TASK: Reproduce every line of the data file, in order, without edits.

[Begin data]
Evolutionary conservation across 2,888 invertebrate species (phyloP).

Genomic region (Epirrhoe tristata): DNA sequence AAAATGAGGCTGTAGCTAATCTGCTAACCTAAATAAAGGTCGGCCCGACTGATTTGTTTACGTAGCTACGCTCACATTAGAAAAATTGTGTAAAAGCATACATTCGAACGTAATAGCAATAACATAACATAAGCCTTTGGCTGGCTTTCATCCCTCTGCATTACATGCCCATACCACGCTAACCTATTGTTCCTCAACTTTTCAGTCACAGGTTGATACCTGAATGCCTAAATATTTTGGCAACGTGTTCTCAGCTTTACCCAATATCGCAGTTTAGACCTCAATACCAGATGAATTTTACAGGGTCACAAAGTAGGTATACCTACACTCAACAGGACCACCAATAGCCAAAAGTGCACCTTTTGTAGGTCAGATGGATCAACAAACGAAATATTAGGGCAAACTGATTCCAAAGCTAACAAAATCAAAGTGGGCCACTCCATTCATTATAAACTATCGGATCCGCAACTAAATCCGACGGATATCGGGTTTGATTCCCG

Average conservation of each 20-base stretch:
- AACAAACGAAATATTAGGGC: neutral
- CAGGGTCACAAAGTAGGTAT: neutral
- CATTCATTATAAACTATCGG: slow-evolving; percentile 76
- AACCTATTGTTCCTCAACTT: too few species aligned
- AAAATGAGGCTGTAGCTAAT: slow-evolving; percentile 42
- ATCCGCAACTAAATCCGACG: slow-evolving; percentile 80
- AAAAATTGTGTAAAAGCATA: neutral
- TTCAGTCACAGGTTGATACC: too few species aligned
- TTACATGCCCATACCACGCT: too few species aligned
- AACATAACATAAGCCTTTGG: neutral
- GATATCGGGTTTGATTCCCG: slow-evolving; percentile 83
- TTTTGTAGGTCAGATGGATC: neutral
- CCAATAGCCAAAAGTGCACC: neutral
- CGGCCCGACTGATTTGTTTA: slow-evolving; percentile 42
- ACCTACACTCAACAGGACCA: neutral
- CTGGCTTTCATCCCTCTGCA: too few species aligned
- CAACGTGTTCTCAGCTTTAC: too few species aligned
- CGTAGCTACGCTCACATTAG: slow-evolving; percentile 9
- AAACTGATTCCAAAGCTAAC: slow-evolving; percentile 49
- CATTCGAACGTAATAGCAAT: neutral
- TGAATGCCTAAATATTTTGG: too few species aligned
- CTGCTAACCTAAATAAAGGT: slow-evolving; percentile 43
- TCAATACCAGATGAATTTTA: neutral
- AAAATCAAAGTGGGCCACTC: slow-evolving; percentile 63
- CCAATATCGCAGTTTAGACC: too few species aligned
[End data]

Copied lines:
Evolutionary conservation across 2,888 invertebrate species (phyloP).

Genomic region (Epirrhoe tristata): DNA sequence AAAATGAGGCTGTAGCTAATCTGCTAACCTAAATAAAGGTCGGCCCGACTGATTTGTTTACGTAGCTACGCTCACATTAGAAAAATTGTGTAAAAGCATACATTCGAACGTAATAGCAATAACATAACATAAGCCTTTGGCTGGCTTTCATCCCTCTGCATTACATGCCCATACCACGCTAACCTATTGTTCCTCAACTTTTCAGTCACAGGTTGATACCTGAATGCCTAAATATTTTGGCAACGTGTTCTCAGCTTTACCCAATATCGCAGTTTAGACCTCAATACCAGATGAATTTTACAGGGTCACAAAGTAGGTATACCTACACTCAACAGGACCACCAATAGCCAAAAGTGCACCTTTTGTAGGTCAGATGGATCAACAAACGAAATATTAGGGCAAACTGATTCCAAAGCTAACAAAATCAAAGTGGGCCACTCCATTCATTATAAACTATCGGATCCGCAACTAAATCCGACGGATATCGGGTTTGATTCCCG

Average conservation of each 20-base stretch:
- AACAAACGAAATATTAGGGC: neutral
- CAGGGTCACAAAGTAGGTAT: neutral
- CATTCATTATAAACTATCGG: slow-evolving; percentile 76
- AACCTATTGTTCCTCAACTT: too few species aligned
- AAAATGAGGCTGTAGCTAAT: slow-evolving; percentile 42
- ATCCGCAACTAAATCCGACG: slow-evolving; percentile 80
- AAAAATTGTGTAAAAGCATA: neutral
- TTCAGTCACAGGTTGATACC: too few species aligned
- TTACATGCCCATACCACGCT: too few species aligned
- AACATAACATAAGCCTTTGG: neutral
- GATATCGGGTTTGATTCCCG: slow-evolving; percentile 83
- TTTTGTAGGTCAGATGGATC: neutral
- CCAATAGCCAAAAGTGCACC: neutral
- CGGCCCGACTGATTTGTTTA: slow-evolving; percentile 42
- ACCTACACTCAACAGGACCA: neutral
- CTGGCTTTCATCCCTCTGCA: too few species aligned
- CAACGTGTTCTCAGCTTTAC: too few species aligned
- CGTAGCTACGCTCACATTAG: slow-evolving; percentile 9
- AAACTGATTCCAAAGCTAAC: slow-evolving; percentile 49
- CATTCGAACGTAATAGCAAT: neutral
- TGAATGCCTAAATATTTTGG: too few species aligned
- CTGCTAACCTAAATAAAGGT: slow-evolving; percentile 43
- TCAATACCAGATGAATTTTA: neutral
- AAAATCAAAGTGGGCCACTC: slow-evolving; percentile 63
- CCAATATCGCAGTTTAGACC: too few species aligned